It is also important to know that, in exchange for receiving these tithes, both Levites and priests forfeited all rights to permanent land inheritance inside Israel (Numb. 18:20-26; Deuteronomy 12:12; 14:27, 29; 18:1, 2; Josh. 13:14, 33; 14:3; 18:7; Ezek. 44:28). Also, the Levites, who received the first tithe, were prohibited from ministering blood sacrifices under penalty of death (Numb. 18:3). There is no continuation to the New Covenant here.
Point #4. The Phrase, "It is Holy to the LORD," Does Not Make Tithing an Eternal Moral Principle.
The false teaching is that Leviticus 27:30-32 proves that the tithe is an "eternal moral principle" because "it is holy to the LORD."
However, these false teachers must ignore the stronger phrase, "it is MOST holy to the LORD," in the immediate preceding verses 28 and 29. This is because verses 28 and 29 are definitely not eternal moral principles in the Church.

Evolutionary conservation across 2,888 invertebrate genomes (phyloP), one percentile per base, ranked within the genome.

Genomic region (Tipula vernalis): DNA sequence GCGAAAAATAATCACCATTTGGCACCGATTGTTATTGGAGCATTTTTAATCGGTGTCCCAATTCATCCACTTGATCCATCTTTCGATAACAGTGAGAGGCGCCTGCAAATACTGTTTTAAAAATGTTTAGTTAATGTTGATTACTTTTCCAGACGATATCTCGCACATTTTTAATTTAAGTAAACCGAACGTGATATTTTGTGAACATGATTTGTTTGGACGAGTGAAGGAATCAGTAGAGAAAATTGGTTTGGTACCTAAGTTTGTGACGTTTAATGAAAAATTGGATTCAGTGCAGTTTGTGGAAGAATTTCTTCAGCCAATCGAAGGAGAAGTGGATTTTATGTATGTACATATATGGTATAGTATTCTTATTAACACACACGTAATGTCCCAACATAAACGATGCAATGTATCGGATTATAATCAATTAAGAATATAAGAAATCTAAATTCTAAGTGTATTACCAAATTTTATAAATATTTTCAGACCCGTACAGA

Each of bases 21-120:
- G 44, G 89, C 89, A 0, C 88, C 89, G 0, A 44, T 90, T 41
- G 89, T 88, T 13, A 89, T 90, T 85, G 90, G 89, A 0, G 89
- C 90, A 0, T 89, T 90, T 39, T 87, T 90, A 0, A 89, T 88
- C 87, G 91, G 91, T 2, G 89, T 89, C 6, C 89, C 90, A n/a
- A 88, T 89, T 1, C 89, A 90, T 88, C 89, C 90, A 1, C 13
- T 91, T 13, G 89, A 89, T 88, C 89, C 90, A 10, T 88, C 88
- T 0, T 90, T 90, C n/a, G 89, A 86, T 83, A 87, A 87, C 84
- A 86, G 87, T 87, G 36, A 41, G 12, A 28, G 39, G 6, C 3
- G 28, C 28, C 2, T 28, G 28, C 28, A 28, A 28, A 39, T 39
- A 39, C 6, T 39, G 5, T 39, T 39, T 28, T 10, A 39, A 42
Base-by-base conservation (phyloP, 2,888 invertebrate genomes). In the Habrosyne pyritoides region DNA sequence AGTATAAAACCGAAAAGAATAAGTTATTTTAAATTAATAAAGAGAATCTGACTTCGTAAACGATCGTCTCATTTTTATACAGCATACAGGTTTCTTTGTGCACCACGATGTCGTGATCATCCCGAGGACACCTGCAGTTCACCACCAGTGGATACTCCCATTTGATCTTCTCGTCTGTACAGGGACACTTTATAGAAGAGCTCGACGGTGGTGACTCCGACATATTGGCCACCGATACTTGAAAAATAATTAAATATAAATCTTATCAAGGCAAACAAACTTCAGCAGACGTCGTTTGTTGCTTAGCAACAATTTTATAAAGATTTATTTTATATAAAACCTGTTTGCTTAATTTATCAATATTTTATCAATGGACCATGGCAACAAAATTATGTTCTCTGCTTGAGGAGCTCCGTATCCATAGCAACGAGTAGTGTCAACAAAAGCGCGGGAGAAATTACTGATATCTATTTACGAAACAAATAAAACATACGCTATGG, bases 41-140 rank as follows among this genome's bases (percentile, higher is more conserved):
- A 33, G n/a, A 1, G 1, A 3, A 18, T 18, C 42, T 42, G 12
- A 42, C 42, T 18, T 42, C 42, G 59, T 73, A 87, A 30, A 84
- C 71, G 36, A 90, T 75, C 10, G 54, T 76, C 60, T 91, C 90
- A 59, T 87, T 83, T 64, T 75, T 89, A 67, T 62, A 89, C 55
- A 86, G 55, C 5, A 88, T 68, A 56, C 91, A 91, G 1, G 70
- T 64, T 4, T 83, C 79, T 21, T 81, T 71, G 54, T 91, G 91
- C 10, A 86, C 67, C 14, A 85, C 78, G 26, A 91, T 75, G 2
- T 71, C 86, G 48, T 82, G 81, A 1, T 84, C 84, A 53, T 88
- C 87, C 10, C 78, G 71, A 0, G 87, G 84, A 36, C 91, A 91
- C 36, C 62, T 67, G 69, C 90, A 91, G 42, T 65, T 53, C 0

In its context, the phrases "it is holy to the LORD" and "it is MOST holy to the LORD" cannot possibly be interpreted "eternal moral principles." Why? Because almost every other use of these phrases in Leviticus has long ago been discarded by Christians. Similar phrases are also used to describe all of the festivals, the sacrificial offerings, the clean food distinctions, the old covenant priests and the old covenant sanctuary.
Point #5. There are Four Different Tithes Found in the Bible.